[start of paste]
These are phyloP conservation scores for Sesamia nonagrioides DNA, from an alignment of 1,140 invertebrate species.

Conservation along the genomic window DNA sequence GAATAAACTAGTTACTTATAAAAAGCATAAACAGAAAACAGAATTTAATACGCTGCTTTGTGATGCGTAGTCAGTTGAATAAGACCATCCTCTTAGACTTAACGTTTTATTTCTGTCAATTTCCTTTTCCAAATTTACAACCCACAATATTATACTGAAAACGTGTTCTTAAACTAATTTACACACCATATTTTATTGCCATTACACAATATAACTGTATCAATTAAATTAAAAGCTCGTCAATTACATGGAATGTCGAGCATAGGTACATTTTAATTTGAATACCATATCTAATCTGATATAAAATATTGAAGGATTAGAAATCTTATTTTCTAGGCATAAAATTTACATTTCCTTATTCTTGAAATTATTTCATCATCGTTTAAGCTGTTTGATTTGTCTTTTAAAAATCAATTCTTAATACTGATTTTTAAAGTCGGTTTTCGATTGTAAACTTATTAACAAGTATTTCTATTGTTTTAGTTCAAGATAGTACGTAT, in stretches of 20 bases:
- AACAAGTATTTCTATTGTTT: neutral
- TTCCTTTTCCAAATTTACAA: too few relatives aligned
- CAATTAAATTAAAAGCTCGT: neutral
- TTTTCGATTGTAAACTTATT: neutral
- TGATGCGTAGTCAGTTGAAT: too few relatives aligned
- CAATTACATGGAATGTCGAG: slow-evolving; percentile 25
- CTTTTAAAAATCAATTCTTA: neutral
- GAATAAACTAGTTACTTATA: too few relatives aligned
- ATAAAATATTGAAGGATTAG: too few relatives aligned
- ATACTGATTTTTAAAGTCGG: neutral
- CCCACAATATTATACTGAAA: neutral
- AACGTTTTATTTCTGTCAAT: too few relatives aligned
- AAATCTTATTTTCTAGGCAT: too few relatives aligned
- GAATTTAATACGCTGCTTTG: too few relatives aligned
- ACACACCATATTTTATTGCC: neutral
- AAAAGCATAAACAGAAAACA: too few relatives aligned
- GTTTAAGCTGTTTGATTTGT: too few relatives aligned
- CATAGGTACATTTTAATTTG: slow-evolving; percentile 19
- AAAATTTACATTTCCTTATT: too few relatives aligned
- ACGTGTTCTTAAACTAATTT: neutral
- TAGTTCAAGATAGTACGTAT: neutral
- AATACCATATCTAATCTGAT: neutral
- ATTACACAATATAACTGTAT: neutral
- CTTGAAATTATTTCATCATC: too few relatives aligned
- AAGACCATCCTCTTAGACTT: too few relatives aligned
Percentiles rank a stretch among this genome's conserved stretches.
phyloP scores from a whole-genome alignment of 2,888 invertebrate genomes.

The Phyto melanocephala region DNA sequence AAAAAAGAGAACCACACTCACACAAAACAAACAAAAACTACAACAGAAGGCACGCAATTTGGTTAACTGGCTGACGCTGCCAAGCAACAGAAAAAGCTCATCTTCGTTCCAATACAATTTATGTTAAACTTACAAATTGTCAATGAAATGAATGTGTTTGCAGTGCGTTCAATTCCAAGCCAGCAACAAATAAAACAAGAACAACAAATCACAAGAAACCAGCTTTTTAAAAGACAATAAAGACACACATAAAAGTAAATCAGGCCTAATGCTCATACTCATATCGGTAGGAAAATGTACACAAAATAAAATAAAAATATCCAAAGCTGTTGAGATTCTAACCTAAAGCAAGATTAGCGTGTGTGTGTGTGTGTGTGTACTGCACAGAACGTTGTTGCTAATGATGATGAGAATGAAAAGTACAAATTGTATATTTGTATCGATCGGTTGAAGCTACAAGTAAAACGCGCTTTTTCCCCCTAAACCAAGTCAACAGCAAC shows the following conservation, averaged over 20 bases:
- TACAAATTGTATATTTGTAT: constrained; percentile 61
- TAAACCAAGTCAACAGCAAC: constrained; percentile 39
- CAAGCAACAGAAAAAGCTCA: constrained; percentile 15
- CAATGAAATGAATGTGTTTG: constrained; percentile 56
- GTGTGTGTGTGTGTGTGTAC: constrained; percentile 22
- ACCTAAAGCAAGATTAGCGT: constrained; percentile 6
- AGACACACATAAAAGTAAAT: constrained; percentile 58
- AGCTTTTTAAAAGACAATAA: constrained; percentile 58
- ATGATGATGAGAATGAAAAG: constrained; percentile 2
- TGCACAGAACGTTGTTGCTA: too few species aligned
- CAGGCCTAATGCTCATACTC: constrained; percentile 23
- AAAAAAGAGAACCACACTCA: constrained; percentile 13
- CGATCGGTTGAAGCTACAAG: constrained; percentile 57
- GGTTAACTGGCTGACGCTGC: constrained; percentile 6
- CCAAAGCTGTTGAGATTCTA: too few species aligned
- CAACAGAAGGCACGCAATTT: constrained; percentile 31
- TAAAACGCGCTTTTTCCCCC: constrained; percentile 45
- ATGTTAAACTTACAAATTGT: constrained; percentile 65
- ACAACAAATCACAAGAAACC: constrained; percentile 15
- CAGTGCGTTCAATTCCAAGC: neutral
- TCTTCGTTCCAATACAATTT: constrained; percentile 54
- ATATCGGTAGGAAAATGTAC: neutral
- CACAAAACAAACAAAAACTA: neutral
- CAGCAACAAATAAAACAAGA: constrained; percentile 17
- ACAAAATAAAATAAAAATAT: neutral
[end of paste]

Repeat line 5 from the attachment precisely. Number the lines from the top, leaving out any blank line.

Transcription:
- CAATTAAATTAAAAGCTCGT: neutral